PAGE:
Re: Insulating two walls of a bedroom-- spray foam too expensive! by Cdshakes (So I'm about to rip ...)
Since it's a cape-cod, about half of it is exposed to the unconditioned attic space above (2nd floor has short walls on the side).
I put down pieces of r19 in between each joist, and then laid some foam board perpendicular to the joists to try and keep the part of the ceiling insulated.  Under the part of the 2nd floor that has the conditioned space above it is empty.

Colin
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#25
  Re: Insulating two walls of a bedroom-- spray foam too expensive! by Cdshakes (So I'm about to rip ...)
Iffin it were up to me... I'd staple up R-13 and be done with it. Make certain the ceiling is R-30+. Not much heat is lost through the walls as heat rises. Not only that, spray foam is a pita if you (or anyone) ever need do anything else with the walls.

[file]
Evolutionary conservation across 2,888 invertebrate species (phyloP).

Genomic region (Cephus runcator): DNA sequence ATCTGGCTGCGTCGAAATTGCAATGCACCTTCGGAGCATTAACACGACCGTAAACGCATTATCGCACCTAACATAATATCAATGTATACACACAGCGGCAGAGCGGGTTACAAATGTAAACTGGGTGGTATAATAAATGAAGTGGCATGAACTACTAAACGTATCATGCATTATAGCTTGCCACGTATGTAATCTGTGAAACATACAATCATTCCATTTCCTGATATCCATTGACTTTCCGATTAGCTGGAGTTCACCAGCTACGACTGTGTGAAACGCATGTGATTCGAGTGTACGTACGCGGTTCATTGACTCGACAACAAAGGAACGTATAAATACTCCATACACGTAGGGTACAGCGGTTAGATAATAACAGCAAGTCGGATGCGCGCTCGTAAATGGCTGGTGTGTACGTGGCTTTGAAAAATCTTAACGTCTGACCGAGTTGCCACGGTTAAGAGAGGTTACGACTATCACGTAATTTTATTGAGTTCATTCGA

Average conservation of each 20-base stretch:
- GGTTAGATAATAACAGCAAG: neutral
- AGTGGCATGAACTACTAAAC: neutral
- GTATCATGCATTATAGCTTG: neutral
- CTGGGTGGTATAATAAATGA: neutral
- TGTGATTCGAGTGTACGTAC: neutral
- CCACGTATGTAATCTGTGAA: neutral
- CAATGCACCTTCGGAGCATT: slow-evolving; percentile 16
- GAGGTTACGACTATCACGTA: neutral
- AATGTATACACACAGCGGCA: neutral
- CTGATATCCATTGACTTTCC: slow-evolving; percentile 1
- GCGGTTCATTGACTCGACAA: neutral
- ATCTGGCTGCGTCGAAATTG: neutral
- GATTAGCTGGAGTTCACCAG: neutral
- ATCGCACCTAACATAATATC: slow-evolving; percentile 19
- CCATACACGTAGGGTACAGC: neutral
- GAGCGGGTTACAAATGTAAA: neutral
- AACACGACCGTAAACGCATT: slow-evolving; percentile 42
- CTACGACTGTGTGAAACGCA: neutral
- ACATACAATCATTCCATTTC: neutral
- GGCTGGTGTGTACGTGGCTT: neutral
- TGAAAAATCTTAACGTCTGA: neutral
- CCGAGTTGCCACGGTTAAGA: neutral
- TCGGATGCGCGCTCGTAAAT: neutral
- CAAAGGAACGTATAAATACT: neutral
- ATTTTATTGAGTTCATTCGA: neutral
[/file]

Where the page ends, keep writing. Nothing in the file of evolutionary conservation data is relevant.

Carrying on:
"My mortgage self-identifies as a student loan."
... Kizar Sozay


Neil Summers Home Inspections
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#26
  Re: Insulating two walls of a bedroom-- spray foam too expensive! by Cdshakes (So I'm about to rip ...)
I would get a DIY kit and skim coat the walls for the air seal and then put up bat insulation - get the benefit of a sealed room and the cost effectiveness of batt insulation. OR if budget allows in order to make it a big enough job, have a contractor come in and spray the walls and also go into the attic and skim coat the ceiling from the top. We did this when we had them spray our basement (daylight windows on 2/3 of the walls), they also filled in all the rim-joist and it made a HUGE difference in only a 5yr old house.